0 0

Printable Version  |  Link to this page


Comments 1 to 14:

  1. The methane explodes. What is the source of the ignition - lightning?

    0 0
  2. Dennis, did I miss something? What makes you think that the methane ignited? I understand these to be pressure-blasts.

    0 0
  3. @scaddenp

    0 0
    Moderator Response:

    [BL] As noted by moderator RH in comment #5, please turn your text into proper links. The web software here does not automatically create links. You can do this when posting a comment by selecting the "insert" tab, selecting the text you want to use for the link, and clicking on the icon that looks like a chain link. Add the URL in the dialog box.

    In addition, please note that the comments policy discourages link-only comments. Specifically:

    No link or picture only. Any link or picture should be accompanied by text summarizing both the content of the link or picture, and showing how it is relevant to the topic of discussion. Failure to do both of these things will result in the comment being considered off topic.

  4. I cant see anything in these that suggest the methane is igniting (explosion != ignition). In fact several of your sources explicitly discuss the gas blowout mechanism which I believe is what causes these. It is just build up a huge pressure from methane release until ground-strength is exceeded.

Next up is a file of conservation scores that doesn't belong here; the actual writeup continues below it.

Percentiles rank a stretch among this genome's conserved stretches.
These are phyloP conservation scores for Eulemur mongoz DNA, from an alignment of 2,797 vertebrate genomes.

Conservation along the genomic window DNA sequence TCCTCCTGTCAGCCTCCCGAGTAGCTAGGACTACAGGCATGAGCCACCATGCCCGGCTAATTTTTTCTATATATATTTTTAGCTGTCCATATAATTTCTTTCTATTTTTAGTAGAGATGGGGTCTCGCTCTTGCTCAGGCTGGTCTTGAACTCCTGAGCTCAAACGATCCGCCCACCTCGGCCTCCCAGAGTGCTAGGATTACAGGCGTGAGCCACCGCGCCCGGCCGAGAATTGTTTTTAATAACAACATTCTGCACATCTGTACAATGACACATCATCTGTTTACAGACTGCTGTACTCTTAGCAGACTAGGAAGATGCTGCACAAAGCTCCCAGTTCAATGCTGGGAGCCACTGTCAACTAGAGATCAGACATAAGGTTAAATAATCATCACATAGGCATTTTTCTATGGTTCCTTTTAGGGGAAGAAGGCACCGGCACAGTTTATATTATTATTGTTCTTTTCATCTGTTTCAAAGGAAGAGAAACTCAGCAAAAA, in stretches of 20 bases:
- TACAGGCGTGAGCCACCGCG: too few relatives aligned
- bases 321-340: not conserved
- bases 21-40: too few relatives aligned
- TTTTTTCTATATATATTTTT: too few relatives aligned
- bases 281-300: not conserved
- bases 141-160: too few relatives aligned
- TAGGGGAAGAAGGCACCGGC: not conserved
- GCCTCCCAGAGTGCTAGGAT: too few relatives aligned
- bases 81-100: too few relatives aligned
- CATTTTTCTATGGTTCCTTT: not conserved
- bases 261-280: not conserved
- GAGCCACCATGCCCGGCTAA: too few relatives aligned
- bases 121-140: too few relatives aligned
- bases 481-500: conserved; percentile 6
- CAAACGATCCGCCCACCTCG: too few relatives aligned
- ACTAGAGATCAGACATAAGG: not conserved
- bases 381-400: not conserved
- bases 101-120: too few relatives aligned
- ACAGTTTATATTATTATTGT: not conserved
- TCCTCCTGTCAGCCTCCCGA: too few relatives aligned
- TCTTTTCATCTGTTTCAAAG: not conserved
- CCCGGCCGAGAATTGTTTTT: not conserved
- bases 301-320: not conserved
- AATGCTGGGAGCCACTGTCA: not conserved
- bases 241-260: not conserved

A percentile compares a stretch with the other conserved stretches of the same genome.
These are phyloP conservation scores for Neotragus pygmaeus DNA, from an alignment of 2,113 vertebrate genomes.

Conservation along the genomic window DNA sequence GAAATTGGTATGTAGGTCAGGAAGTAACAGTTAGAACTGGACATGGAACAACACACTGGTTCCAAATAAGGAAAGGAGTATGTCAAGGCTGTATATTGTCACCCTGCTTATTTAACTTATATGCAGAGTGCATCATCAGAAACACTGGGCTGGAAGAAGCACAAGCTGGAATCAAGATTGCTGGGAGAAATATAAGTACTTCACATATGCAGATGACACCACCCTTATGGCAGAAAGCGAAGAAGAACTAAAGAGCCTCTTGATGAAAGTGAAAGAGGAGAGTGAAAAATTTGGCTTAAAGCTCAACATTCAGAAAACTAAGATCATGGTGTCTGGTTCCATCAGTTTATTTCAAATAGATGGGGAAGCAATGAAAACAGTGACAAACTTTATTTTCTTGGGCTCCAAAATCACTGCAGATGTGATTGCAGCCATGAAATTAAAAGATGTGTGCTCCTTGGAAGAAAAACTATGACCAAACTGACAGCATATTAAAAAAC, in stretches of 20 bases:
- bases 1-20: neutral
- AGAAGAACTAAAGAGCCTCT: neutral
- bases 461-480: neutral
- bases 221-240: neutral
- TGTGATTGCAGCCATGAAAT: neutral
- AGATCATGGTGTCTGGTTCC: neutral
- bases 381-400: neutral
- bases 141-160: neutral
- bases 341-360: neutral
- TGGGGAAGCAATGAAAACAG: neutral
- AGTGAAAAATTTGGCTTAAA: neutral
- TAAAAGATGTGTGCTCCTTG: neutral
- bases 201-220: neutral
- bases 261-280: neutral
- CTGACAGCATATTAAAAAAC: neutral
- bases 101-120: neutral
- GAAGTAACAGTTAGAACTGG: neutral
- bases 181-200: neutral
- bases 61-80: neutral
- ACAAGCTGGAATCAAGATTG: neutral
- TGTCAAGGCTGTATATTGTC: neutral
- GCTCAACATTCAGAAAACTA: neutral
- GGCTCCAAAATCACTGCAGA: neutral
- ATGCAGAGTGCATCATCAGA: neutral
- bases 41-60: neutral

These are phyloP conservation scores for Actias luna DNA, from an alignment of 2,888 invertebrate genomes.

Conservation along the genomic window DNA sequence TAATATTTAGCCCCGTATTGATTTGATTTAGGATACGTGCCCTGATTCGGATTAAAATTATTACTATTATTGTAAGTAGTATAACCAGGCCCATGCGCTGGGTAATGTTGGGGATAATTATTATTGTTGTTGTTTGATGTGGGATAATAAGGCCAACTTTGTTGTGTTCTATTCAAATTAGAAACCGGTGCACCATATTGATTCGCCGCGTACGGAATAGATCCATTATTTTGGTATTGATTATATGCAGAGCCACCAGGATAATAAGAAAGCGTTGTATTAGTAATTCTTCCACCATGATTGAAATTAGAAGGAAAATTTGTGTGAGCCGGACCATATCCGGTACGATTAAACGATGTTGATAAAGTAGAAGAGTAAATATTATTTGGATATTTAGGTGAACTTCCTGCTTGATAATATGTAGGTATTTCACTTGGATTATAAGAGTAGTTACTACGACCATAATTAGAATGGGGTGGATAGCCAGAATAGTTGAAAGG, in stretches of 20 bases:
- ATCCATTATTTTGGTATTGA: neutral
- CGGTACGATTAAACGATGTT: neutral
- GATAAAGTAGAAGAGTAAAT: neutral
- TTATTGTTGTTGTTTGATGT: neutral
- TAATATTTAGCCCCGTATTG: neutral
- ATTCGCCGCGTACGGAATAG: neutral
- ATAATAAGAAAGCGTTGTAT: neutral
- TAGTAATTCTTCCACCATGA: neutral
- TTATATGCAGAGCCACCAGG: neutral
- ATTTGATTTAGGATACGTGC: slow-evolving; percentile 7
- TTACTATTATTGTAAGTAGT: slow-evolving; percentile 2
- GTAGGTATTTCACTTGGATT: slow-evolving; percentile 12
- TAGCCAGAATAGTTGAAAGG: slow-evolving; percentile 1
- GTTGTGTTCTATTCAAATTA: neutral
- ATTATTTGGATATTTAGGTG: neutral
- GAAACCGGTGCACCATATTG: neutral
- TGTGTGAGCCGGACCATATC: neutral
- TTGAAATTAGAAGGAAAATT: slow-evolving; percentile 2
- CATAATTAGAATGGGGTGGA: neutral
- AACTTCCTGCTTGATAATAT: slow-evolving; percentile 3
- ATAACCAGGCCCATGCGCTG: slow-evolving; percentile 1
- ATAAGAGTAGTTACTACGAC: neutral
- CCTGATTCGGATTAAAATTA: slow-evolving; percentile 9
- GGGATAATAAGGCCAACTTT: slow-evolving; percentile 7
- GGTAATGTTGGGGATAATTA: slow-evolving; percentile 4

Pretty much same mechanism that causes gingerbeer or sauerkraut explosions, especially in days before plastic bottles and screw-tops.

    0 0
  5. @scaddenp

    I'm asking a question. When the methane explodes, as it clearly can, what is the source of the ignition?

    0 0
    Moderator Response:

    [RH] It's appreciated when you utilize the link tool to activate your references.

  6. Dennis... Reading the article you link to, I believe they're using the term "explosion" the same way you would say a balloon "explodes" if you blow too much air into it. There is no "source of ignition." The pressure is merely reaching a point to where the ground above the methane build up catastrophically fails to hold it in.

    Note that the before and after photos shown at the end of the article don't indicate any fire or charring around the crater, suggesting there was no actual "ignition" event related to the formation of the crater.

    0 0